There's corruption in political news again, but for once it doesn't involve Illinois.
Last week, 44 people were arrested in New Jersey as a result of a decade-long corruption investigation. The FBI filled its bus with three mayors, two state lawmakers, several rabbis, and other community leaders and politicians.
Along with bribes and money-laundering, some of the suspects are accused of being involved in an illegal human organ-selling ring. Some of the four dozen arrested took cash payments to find organs for patients in need of transplants.
Can Illinois finally let out a sigh of relief, knowing we are finally no longer the nation's political punchline?
"We have a lot of work," said FBI Special Agent in Charge Robert Grant. "We've made it a priority to try and have an impact on what has been a historical problem in this state and this city."
"There's a casual acceptance of corruption in Chicago," he continued. "It's significant here, it has always been significant here. I don't just mean politicians. I mean business people. There's a culture in this state that believes the only way to do business is to delve into the corrupt areas."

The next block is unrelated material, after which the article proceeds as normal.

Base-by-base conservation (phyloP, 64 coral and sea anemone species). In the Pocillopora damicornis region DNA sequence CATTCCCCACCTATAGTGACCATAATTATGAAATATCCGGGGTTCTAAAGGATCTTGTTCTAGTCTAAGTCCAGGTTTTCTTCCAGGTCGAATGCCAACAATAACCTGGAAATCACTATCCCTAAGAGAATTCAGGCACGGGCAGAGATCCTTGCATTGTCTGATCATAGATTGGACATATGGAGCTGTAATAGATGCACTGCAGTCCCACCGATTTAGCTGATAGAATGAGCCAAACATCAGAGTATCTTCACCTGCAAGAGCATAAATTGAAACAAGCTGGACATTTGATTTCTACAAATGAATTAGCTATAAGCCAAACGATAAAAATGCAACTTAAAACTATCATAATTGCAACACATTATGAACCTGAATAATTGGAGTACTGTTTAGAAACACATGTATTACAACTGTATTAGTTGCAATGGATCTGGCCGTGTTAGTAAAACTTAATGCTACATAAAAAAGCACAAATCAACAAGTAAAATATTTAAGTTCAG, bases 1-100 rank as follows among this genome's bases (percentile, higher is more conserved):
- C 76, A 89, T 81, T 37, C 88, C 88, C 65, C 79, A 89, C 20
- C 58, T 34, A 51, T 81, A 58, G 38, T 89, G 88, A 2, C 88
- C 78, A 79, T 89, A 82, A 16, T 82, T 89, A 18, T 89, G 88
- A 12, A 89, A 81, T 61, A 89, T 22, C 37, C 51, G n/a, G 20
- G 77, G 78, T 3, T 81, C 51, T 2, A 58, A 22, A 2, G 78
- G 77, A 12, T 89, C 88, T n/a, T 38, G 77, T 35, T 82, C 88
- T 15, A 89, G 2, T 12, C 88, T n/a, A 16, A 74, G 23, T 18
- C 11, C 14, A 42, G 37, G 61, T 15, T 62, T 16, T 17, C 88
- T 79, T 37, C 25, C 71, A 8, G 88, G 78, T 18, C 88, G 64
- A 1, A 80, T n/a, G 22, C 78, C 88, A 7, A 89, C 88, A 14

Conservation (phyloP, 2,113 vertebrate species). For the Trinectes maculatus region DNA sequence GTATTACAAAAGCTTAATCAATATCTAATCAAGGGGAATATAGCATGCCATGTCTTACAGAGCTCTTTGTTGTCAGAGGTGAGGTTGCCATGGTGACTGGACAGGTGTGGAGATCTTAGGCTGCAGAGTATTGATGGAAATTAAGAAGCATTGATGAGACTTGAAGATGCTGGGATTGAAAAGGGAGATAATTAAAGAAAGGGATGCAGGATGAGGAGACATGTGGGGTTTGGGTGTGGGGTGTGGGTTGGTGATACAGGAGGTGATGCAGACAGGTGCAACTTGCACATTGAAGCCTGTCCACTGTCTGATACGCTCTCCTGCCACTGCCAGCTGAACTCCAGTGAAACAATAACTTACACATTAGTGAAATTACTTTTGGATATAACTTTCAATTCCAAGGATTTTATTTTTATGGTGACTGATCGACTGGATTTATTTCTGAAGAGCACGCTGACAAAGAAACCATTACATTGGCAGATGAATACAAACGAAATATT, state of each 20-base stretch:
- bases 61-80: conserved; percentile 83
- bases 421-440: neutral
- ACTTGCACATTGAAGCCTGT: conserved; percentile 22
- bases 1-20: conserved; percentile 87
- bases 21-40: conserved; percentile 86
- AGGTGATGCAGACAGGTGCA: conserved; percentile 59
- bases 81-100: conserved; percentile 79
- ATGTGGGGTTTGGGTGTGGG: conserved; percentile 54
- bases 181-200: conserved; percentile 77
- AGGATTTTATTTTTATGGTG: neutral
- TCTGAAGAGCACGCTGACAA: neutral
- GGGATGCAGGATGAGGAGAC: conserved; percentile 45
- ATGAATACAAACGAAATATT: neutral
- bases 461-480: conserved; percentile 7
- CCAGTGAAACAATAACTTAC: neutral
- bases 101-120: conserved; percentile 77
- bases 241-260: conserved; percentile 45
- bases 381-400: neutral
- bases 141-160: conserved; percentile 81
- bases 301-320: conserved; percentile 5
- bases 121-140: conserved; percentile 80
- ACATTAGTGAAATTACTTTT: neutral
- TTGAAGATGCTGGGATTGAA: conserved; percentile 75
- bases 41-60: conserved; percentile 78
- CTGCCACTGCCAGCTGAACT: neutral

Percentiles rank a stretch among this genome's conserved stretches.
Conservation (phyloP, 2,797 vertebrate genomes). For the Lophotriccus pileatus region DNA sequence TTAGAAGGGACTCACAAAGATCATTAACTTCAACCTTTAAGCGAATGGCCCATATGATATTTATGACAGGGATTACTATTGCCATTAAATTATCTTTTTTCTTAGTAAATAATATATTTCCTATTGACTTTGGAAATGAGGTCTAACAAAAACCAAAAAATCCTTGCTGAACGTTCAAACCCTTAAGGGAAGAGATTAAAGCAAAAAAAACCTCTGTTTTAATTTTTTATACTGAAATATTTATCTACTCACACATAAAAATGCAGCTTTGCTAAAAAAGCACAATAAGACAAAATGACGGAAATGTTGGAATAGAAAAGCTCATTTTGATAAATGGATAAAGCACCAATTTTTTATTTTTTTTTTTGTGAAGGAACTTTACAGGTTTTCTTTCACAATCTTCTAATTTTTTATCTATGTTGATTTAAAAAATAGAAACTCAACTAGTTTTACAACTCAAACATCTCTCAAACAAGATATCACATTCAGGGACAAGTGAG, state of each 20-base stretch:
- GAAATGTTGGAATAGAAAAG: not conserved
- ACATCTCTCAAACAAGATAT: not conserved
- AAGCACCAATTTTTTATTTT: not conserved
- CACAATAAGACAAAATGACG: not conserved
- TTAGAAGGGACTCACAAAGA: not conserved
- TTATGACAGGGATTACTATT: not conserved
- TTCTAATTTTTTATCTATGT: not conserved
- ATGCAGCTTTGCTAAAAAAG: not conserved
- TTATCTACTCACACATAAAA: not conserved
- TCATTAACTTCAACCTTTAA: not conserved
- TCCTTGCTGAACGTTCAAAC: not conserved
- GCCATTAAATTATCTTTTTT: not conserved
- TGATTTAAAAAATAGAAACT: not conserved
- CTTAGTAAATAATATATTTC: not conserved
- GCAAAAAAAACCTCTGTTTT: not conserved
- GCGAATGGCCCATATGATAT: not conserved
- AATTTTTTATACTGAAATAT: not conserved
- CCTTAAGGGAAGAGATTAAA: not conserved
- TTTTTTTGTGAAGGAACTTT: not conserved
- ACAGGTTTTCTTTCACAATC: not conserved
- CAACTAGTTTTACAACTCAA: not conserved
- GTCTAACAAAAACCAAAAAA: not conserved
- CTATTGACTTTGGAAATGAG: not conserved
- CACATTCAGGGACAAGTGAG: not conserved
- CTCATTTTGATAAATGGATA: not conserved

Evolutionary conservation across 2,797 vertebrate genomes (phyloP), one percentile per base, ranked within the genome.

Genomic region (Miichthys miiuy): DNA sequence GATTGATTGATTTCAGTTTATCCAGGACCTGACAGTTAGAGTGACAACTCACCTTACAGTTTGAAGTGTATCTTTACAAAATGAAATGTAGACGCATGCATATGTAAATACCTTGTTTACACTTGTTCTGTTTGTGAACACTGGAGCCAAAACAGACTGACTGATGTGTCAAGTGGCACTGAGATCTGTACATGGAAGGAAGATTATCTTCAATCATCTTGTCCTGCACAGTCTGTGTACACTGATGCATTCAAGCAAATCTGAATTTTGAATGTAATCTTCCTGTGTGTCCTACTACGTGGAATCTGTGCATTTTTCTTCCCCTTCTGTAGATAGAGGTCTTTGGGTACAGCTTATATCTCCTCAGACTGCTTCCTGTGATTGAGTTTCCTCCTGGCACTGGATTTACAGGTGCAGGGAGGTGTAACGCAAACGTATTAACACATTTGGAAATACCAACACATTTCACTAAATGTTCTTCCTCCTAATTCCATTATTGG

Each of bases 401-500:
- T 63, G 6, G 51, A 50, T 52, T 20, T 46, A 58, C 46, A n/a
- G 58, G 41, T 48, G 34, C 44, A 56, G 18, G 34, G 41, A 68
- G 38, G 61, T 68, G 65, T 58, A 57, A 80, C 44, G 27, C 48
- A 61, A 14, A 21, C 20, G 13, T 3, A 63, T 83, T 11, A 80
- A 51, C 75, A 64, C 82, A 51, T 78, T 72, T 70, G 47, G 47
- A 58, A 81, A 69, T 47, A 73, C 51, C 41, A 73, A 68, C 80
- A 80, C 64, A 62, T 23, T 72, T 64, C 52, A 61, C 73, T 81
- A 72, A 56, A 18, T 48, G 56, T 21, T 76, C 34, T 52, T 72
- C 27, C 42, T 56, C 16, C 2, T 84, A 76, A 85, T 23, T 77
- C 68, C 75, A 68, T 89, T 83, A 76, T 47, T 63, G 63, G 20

And state corruption here didn't just affect Illinois. Political fundraisers and ethically-questionable Congress members felt the scrutiny of the national public eye as their ties to President Barack Obama were investigated.
Finally, we have had two consecutive governors under indictment, one of which voluntarily cavorted into the media's lion's den. Making appearances on The View and the Late Show with David Letterman, former governor Blagojevich made himself—and consequently Illinois—the running gag among late-night talk show hosts, Saturday Night Live, and comedy troupe The Second City. He even nearly took part in a reality show!
So no, Illinois, we haven't dug ourselves out just yet. Thanks to Blagojevich's media onslaught, we are more (in)famously corrupt, and "we've remained a national laughingstock," said Andy Shaw, executive director of the Better Government Association.
There's no such thing as bad publicity... right?
Matt Bartosik, editor of Off the Rocks' next issue, doesn't think he would understand politics without corruption.